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I couldn’t believe it. Sometimes I could spend hours putting together one of these blog posts and I get a modicum of hits.  I send out a neat pic, and it spreads like wildfire.

My other half recently sent me another graphic… and now it all makes sense:

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So, when I tweeted something about NCLB to Diane Ravitch (@DianeRavitch) – I got this:

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… and when I reached out to our new US Senator, Cory Booker (@CoryBooker), I got this:

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If by chance you are reading my blog and you are not getting my updates through Twitter, I would suggest you give it a shot.  You too can learn smartly!

Yea, I’m watching what you do online.

Remember that song by Rockwell in the 80’s called “Somebody’s Watching Me”? Well, in the age of the online analytics, they are. A lot. A whole lot. And yes, I am one of them.

Before you get totally creeped out, think about it. Go to google, yahoo, or bing, and look at your ads that pop up. Go to Amazon, Target, or any other store you shop at online. Look at the ads on Facebook. Notice a pattern? Every page is laced with ads relating to products or services you either like, bought, or researched. Why? Analytics.

Never have analytics been more important to a school. How? As a Superintendent, I am constantly publishing important information to our website. Today’s learner and parent circulate around online usage and obtaining the message in multiple ways. How many times have you pushed out a message and didn’t know if it was received? Analytics allows me not only to see if my message if getting read, it’s showing me who, what, where, and when too.

Yes, the good ol’ paper flyer can still get the job done, but 21st century learners and community members want information fast and simplistic. From tweets to Facebook posts to Smore flyers, there’s no excuse for getting your message out in a simplistic and timely way. If something is not working or if a message is not being read, I’ll be able to see it, correct it, and try something else.

It’s amazing what you can see online now. On our new district’s website, http://www.lacschool.org, I can see what pages are getting clicked, the number of hits, the geographic location (from continent, down to town), the server its coming in on, keyword searches, and even search engines. I can also get the same analytics on my Facebook page and my online newsletters I send out via Smore.com. I can even now see how long you spend on a page and if you read an entire newsletter.

Why am I even posting something like this? Simple; I want you to know that I am watching. As a leader of a school district who has the responsibility of getting the message out in a variety of ways, I want to know what works and what doesn’t. I’m doing the best I can to get what you need, and will always try to do so. From my local families, to my military Moms & Dads serving overseas, I know I am getting my message out, and that you’re reading it. I’m proud of where I work, and I want everyone to get that message.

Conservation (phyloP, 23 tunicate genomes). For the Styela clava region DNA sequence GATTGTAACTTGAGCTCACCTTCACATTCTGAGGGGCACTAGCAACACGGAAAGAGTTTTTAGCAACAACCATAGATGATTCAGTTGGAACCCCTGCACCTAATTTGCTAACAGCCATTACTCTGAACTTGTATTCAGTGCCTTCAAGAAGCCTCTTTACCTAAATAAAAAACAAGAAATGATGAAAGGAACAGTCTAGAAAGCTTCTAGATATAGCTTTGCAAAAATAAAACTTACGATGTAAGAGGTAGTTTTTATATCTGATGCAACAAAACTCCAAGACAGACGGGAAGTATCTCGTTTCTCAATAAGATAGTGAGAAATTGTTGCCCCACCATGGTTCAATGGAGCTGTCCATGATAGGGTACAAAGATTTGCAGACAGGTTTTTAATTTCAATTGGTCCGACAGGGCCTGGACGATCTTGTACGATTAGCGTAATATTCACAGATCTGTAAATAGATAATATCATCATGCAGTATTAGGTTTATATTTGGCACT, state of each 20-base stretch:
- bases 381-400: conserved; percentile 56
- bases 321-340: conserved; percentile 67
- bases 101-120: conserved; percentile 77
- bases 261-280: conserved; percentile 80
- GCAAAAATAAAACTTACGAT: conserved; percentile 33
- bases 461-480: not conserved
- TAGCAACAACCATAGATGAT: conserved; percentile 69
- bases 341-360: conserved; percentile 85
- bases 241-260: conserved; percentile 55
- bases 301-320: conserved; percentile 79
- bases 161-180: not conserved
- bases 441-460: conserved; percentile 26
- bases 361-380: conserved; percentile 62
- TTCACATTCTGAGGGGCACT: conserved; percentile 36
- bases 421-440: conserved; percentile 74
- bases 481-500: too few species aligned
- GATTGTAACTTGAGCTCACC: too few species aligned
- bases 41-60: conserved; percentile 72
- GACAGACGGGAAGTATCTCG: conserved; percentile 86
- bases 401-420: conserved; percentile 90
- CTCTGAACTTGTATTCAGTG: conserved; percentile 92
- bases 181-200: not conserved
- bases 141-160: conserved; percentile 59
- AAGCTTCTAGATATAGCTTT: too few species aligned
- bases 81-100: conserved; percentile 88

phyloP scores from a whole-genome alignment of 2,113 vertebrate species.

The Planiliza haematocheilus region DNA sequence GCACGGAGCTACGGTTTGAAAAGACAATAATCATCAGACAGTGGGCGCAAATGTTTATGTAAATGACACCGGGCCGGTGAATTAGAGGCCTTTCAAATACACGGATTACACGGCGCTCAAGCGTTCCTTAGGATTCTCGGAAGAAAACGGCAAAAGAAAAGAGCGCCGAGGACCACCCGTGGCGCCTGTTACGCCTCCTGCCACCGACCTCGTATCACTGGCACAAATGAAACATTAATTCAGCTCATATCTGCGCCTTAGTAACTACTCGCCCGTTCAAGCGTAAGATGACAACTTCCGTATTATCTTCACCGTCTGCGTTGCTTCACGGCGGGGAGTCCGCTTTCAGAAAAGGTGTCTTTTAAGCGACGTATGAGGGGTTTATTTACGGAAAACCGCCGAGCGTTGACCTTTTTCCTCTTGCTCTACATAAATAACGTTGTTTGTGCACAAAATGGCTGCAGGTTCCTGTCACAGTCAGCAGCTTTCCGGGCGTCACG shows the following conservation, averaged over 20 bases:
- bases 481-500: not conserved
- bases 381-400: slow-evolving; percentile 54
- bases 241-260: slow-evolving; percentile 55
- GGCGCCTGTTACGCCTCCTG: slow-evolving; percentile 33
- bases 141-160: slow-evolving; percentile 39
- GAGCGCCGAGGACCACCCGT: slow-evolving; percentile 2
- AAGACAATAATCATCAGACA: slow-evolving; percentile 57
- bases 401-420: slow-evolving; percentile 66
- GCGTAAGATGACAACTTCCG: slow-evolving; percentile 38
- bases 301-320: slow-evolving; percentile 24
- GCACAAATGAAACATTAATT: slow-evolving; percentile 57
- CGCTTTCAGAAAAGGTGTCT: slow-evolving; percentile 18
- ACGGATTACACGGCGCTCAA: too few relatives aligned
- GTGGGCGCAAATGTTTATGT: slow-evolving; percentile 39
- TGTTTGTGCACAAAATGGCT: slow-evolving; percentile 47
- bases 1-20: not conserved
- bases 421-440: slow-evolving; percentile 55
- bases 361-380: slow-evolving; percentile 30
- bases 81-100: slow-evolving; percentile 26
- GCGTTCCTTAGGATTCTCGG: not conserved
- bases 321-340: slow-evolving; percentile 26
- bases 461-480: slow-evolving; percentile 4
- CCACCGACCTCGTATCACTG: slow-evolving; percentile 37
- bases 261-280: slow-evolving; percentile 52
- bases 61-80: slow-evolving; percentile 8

Sharknado + Education in 2013 = Awesomesauce

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Image credit: Syfy network

If you read, listen to, or watch the news, chances are you have heard about it.

It was awful. It was heinous. It was so terrible, you HAD to keep on watching.

The syfy channel recently aired Sharknado, a movie that was suppose to be just another cheesy in-house flick for devout science fiction fans. To the chagrin of TV critics, something happened. It was a small spark. The small spark of social media became a, well, tidal wave of tweets, Facebook posts, vines, and every other form of social media out there. So many people were talking about it, that scads upon scads of people tuned in. 1.5 million tuned in. 5000 tweets a minute.

The plot, if you want to call it that: for the first time in California, hurricanes begin to strike the coast. These hurricanes become so powerful, that eventually the scoop up thousands of sharks out of the ocean and get launched onto land, naturally attacking everything in sight. Sharks plunge through restaurant windows, school buses, swim to the second floor of houses, invade a nursing home, and do a bunch of other things. Naturally, to combat such sharks, one needs to be prepared. A series of improvised weapons, combined with lots of chainsaws, allows our beloved characters to be saved.

Now you’re wondering, how does any of this relate to education? Simple! The ridiculousness of it all. Think about it… What was Sharknado competing against? The standard, same ol’ same ol’. People were bored. People want to engage. People want something different because they are tired of the same old repetition. IT’S THE SAME IN THE CLASSROOM TODAY. Learners are tired of the same ol’ Learners want to engage in a new way. Learners don’t want repetition– learners want new. Learners want to interact with other learners around the world, just like Twitter & FaceBook users did in Sharknado.

Granted if you’re reading this, you get it, or at least I hope you do. The message is here, the message is clear, and the message is not going away: educators need to be different, educators need to be as creative and ridiculous as those from Sharknado, and educators need to be able to embrace both change and criticism.